Dewberries, you say? Let’s do them for dessert

Published 12:01 am Saturday, April 14, 2012

Dewberries are in and that means it is really spring!

Dewberries are a type of trailing blackberry that grows on long canes along fencerows and trellises. Some people find them superior to all other blackberries. My husband has been bringing me baskets of these dewberries from our pastures and fencerows. They are very good for you, but I do prefer them with some whipped cream to relieve the tartness.

In doing some research on berries, I learned the colonial settlers were unfamiliar with agriculture

This dessert from April 2012’s, ‘Bon Appétit’ is just the perfect ending to a meal. It’s not so filling, and the berries are so good.

and did not recognize some of the wild berries growing in their new homeland. They found wild strawberries and raspberries, and were familiar with them. They also found wild blueberries, which were similar to the European bilberry (a smaller berry with a purple center). It was the Native Americans who showed the settlers how to use them. The Indians ate them fresh and cooked. The most useful trick the Indians taught the setters was how to dry berries for later use. They would dry them over a fire or in the sun. Then they would add the dried berries to make puddings, breads and soups. Once the settlers knew how to use the berry plants, they harvested the woodlands and marshes and also began planting their gardens with berry plants. Both George Washington and Thomas Jefferson had extensive plantings of berries in their gardens.

I did this dessert from April 2012’s, ‘Bon Appétit’ at a luncheon recently, and it was just the perfect ending to a meal. Not so filling, and the berries were so good. You could use dewberries here also.


Coupe Glacée


6 servings

For the meringue:

2 large egg whites

2/3 cup sugar

1 Vanilla bean, split lengthwise

1 Tbsp. honey

Berries and Assembly

2 cups mixed berries (such as raspberries, blackberries, strawberries, blueberries)

2 Tbsp. honey

2 tsp. fresh lemon juice

Vanilla ice cream

Fresh mint leaves

Meringue: Preheat the oven to 200 degrees. Line a baking sheet with parchment paper. Using an electric mixer, beat egg whites on medium-high speed in a medium bowl, until white and foamy. With mixer running, gradually add sugar by tablespoonfuls, beating until meringue is stiff and glossy. Scrape in seeds from vanilla bean. Add honey and continue to beat until seeds are evenly dispersed and no streaks of honey remain. Droop meringue by heaping tablespoonfuls onto prepared baking sheet.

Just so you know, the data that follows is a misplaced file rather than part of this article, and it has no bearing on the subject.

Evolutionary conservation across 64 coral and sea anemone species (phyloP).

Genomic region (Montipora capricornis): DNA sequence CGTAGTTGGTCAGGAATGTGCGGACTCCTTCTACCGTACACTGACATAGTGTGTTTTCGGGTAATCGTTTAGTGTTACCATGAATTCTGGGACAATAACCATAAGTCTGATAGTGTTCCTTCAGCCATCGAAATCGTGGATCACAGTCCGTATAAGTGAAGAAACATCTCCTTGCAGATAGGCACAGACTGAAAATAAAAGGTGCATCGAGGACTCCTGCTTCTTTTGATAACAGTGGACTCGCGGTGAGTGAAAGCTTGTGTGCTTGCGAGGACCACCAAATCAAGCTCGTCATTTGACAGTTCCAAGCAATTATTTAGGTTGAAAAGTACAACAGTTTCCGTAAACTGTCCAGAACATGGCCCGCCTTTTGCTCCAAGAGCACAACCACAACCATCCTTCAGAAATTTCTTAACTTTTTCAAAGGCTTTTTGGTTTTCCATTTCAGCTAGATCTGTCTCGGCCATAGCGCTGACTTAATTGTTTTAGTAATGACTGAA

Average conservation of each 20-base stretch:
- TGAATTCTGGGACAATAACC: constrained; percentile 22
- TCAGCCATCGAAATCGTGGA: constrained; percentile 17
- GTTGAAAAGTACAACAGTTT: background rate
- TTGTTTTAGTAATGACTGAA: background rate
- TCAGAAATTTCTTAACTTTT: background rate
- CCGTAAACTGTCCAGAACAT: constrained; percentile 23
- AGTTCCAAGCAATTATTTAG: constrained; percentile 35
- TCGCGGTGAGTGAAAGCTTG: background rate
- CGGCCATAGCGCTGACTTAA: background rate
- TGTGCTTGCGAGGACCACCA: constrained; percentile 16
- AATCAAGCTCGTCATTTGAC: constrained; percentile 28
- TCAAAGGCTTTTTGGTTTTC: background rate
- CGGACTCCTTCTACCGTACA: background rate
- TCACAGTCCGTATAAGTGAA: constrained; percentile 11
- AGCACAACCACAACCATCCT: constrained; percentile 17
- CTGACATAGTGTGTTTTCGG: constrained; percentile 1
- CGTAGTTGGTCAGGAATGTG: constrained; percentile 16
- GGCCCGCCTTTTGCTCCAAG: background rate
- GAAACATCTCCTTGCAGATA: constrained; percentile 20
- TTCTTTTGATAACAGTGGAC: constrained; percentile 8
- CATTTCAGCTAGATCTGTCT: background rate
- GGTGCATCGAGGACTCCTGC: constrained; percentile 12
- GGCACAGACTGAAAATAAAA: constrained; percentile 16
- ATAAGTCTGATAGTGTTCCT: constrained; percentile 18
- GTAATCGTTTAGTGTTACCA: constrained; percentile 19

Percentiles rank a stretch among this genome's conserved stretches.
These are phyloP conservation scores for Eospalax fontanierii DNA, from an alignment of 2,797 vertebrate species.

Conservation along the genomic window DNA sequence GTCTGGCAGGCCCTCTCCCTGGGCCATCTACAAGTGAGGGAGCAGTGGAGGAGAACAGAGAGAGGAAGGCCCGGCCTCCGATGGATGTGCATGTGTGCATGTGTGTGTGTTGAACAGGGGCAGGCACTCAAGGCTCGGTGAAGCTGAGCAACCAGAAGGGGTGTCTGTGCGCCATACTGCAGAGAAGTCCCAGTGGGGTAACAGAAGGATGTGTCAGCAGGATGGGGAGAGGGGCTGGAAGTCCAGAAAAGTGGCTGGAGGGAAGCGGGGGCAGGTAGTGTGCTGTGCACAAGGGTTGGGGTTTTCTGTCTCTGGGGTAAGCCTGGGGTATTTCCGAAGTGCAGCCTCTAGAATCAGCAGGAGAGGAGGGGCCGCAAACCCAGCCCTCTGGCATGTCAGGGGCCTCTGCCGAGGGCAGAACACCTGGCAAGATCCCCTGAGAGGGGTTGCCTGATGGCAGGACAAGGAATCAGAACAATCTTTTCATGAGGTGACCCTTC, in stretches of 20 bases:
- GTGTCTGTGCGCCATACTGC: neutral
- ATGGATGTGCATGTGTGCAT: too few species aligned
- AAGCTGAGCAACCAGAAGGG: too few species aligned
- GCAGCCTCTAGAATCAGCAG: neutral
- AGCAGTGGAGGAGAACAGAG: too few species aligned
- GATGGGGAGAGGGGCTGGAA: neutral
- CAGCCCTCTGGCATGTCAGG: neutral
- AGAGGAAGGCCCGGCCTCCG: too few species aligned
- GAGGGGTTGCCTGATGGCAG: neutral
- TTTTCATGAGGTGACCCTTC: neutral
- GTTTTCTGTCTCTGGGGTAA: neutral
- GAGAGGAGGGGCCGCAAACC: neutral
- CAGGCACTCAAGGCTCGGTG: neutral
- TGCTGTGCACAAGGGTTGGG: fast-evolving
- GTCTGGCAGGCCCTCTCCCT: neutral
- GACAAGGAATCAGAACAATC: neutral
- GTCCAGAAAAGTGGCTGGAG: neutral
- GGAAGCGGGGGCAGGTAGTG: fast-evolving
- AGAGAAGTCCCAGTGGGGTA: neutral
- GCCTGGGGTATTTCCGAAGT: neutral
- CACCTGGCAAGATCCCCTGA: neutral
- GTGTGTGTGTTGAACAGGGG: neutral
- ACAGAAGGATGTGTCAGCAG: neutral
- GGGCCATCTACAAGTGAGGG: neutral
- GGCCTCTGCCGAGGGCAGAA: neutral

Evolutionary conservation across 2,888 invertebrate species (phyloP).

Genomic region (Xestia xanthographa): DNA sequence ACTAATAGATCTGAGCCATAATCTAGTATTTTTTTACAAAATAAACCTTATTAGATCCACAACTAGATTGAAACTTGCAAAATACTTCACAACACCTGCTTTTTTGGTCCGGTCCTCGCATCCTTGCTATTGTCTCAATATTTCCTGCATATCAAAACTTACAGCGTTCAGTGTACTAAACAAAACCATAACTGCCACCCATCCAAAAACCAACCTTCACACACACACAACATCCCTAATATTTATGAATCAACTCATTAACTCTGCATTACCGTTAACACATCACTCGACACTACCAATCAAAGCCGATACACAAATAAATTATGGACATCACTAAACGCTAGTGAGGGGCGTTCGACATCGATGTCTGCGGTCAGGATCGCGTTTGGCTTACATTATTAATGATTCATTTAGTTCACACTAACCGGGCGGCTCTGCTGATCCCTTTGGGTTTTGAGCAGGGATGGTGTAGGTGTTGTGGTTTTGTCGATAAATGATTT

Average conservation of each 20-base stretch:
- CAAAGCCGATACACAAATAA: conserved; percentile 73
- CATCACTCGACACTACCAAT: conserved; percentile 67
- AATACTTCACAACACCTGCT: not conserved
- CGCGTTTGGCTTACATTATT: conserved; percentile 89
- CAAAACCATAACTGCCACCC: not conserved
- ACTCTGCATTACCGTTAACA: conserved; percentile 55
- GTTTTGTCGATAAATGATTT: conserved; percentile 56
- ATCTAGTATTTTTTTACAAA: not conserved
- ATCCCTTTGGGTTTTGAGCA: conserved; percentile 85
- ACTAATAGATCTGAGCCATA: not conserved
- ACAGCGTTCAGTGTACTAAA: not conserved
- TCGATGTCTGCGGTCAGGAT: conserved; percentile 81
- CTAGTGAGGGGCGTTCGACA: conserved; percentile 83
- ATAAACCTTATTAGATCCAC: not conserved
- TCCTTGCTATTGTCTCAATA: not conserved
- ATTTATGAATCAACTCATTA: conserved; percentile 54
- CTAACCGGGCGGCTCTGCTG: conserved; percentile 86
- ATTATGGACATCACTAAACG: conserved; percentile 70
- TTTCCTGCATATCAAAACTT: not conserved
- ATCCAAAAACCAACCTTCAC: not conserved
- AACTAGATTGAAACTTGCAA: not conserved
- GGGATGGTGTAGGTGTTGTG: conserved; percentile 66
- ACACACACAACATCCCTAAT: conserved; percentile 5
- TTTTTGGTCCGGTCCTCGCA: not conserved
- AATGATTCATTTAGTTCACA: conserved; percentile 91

Bake until dry and slightly golden, about two hours. Let meringues cool on sheet (they will crisp as they cool).

Berries and assembly: Combine berries, honey, and lemon juice in a medium bowl. Toss to combine. Let stand at room temperature for at least an hour to allow juices to form.

Coarsely crumble meringues. Divide berries and juices among small bowl. Scoop vanilla ice cream into each bowl. Top with crumbles meringues. Garnish with mint.


From the cookbook, The New Southern Garden Cookbook, by Sheri Castle, I did this recipe with dewberries. This dewberry roll is an old recipe according to Mrs. Castle, and is a takeoff of a cobbler but this fruit is wrapped up like a jellyroll. My mistake was not letting the butter be cold enough, and it was hard to roll. So, just beware!


Dewberry Roll

Makes 8 servings

2 cups all-purpose flour

2 teaspoon baking powder

2 teaspoon fine sea salt

3 tablespoons sugar

2 tablespoons butter, cut into small cubes and chilled

2 tablespoons vegetable shortening or lard

1 large egg

½ cup milk

2 tablespoons butter, at room temperature

2 cups fresh dewberries or other blackberries

¾ cup sugar

1 large egg beaten with 1 tablespoon cold water, for egg wash

Ice cream or whipped cream for serving

Preheat the oven to 400 degrees.

Whisk together the flour, baking powder, salt and sugar in a large bowl. Add the butter cubes and drop the shortening in bits over the flour mixture and toss to coat. Use your fingertips to work them in until the pieces are the size of garden peas. In a small bowl, whisk together the egg and milk, pour over the flour mixture, and stir with a fork or your fingertips until the dough comes together.

Pour the dough onto a lightly floured sheet of parchment and gently knead until the dough is smooth, about five turns. Roll or pat the dough into a rectangle that is ½-inch thick, turned so one of the long sides is at the bottom. Spread the soft butter evenly over the dough. Scatter the berries over the butter, leaving the bottom 2-inches bare. Sprinkle the sugar over the berries. Starting at the top, roll up the dough toward you, making sure it is tight enough to hold the berries in place. It should look like a jellyroll. Pinch the seam and the ends closed. Transfer the roll (still on the parchment) to a rimmed baking sheet. Brush the top and the sides with the egg wash.

Bake until the pastry is browned and any escaped juices are bubbling, about 35 minutes. Cool on a wire rack for 10 minutes before slicing and serving with ice cream or whipped cream.